What am I talking about? I am talking about the truly amazing Lyrica commercial that's on TV. I can be in another room and hear, "I used to be active," in the pseudo-pain-filled voice designed to elicit a poor-pitiful-me response and I can feel my blood pressure start to rise.




Lyrica is Pfizer's number one selling drug and generates approximately 5.2 billion dollars in revenue for the company. I really don't understand how it got approved for Fibromyalgia. The side effects are frightening. I don't want to tell people not to take Lyrica. Some people have been helped and experience very mild side effects. I don't want to tick people off so maybe I should stick to the commercial. I would, however, like to see the women accurately portray the pain. Maybe one of the actors should look like something the cat dragged in. 

One of my favorites is the female architect. She's in full makeup and smiling. She puts on her hard hat, gathers her plans and sails out the door. Now, I used to work in new homes and would have to go on-site in homes that were anywhere from framed to complete. Sorry, but Lyrica just wouldn't cut it.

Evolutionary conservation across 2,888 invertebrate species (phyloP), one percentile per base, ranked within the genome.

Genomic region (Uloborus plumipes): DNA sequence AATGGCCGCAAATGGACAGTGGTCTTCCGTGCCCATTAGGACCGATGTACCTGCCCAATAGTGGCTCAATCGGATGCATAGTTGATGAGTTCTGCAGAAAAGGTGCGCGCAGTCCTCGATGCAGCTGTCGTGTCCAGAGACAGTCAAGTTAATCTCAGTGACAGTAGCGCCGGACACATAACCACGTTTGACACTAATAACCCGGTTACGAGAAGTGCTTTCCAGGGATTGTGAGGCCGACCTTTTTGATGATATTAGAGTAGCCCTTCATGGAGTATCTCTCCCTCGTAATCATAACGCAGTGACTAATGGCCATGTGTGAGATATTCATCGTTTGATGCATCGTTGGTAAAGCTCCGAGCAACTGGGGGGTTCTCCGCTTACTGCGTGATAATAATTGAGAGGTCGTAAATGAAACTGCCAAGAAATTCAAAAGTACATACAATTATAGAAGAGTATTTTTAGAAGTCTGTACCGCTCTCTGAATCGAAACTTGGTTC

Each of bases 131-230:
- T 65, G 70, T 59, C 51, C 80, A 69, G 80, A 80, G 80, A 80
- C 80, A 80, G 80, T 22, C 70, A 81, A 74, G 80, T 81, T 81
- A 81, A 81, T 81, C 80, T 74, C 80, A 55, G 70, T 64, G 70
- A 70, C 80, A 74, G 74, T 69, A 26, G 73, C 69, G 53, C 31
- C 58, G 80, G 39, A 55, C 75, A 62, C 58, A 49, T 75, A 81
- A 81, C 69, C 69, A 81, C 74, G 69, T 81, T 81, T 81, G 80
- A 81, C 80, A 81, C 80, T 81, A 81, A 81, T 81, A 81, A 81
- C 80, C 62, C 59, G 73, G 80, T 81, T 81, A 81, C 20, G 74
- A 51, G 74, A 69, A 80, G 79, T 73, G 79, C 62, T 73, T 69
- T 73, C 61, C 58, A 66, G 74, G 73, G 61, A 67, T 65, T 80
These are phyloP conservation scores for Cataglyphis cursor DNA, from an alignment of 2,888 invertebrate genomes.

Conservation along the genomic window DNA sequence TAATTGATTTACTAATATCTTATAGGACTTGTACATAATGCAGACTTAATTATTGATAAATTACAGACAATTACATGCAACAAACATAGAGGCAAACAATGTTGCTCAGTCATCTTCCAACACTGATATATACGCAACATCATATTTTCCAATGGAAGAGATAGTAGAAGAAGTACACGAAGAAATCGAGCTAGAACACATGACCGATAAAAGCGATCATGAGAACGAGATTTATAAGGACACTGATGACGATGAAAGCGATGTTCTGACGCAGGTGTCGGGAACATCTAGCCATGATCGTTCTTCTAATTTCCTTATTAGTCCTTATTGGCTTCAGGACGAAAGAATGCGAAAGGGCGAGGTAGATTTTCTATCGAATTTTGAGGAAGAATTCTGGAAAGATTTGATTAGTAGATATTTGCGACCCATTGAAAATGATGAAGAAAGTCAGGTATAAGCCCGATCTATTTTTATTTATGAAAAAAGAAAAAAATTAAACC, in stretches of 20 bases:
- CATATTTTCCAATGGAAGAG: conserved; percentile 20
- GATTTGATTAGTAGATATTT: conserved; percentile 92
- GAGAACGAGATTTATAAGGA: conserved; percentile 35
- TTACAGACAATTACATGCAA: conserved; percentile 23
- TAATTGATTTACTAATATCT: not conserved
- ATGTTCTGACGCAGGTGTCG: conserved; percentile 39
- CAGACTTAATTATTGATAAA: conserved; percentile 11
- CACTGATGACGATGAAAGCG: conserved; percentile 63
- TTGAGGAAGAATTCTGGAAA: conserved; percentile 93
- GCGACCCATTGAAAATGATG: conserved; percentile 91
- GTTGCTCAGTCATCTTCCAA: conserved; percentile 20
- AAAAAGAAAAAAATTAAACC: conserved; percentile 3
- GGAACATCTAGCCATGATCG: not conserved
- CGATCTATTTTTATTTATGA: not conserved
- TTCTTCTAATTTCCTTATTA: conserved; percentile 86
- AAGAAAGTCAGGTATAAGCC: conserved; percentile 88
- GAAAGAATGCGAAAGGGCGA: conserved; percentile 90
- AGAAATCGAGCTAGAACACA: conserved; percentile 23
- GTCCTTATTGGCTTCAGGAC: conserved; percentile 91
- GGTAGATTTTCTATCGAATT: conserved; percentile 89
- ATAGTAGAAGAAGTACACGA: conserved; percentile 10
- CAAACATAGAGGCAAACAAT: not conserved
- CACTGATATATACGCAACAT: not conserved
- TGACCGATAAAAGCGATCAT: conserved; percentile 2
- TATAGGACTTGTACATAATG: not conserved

And I wouldn't be smiling.
Snarling is more like it.

Anyway, I noticed that the women, with the exception of the architect, on the commercial aren't thin. Does that mean that they've already experienced the weight gain from Lyrica or are they just starting out? Then, the commercial seems to tell the public that these poor people who are experiencing horrible pain can just take one of their pills and all will be right with the world. Does that mean if we don't take Lyrica we cannot be well? Or, if we choose not to, then maybe we want to be sick? 

Imagine that. 

You can flick that pesky fly of pain off your shoulder with just a little pill.

All the pain will go away and your life will resume.

Oh joy.